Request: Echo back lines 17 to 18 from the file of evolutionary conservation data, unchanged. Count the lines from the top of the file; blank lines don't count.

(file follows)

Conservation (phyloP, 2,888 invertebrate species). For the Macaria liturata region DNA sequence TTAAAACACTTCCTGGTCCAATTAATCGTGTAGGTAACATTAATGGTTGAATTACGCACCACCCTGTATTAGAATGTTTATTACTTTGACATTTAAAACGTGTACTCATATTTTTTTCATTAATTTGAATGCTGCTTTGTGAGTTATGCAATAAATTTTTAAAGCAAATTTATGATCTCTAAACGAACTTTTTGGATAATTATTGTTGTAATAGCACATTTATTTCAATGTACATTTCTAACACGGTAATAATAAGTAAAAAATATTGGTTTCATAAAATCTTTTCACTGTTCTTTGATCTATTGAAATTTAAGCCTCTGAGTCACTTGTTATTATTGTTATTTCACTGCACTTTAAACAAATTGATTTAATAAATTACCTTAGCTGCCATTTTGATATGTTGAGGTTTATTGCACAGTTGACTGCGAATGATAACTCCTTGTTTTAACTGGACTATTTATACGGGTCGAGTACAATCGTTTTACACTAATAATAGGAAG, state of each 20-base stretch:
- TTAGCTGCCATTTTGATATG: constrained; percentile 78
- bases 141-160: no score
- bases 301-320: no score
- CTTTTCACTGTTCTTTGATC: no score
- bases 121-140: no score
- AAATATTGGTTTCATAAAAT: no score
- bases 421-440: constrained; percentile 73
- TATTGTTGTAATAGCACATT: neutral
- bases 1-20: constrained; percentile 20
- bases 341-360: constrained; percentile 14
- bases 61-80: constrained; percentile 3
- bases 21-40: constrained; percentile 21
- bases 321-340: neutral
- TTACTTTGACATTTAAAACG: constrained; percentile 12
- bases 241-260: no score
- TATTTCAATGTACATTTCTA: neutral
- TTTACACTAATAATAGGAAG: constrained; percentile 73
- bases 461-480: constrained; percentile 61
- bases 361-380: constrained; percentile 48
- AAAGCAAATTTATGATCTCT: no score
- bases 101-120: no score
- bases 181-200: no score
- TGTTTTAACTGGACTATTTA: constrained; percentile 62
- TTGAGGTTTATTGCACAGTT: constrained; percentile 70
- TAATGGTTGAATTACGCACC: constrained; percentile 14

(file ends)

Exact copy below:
- TATTTCAATGTACATTTCTA: neutral
- TTTACACTAATAATAGGAAG: constrained; percentile 73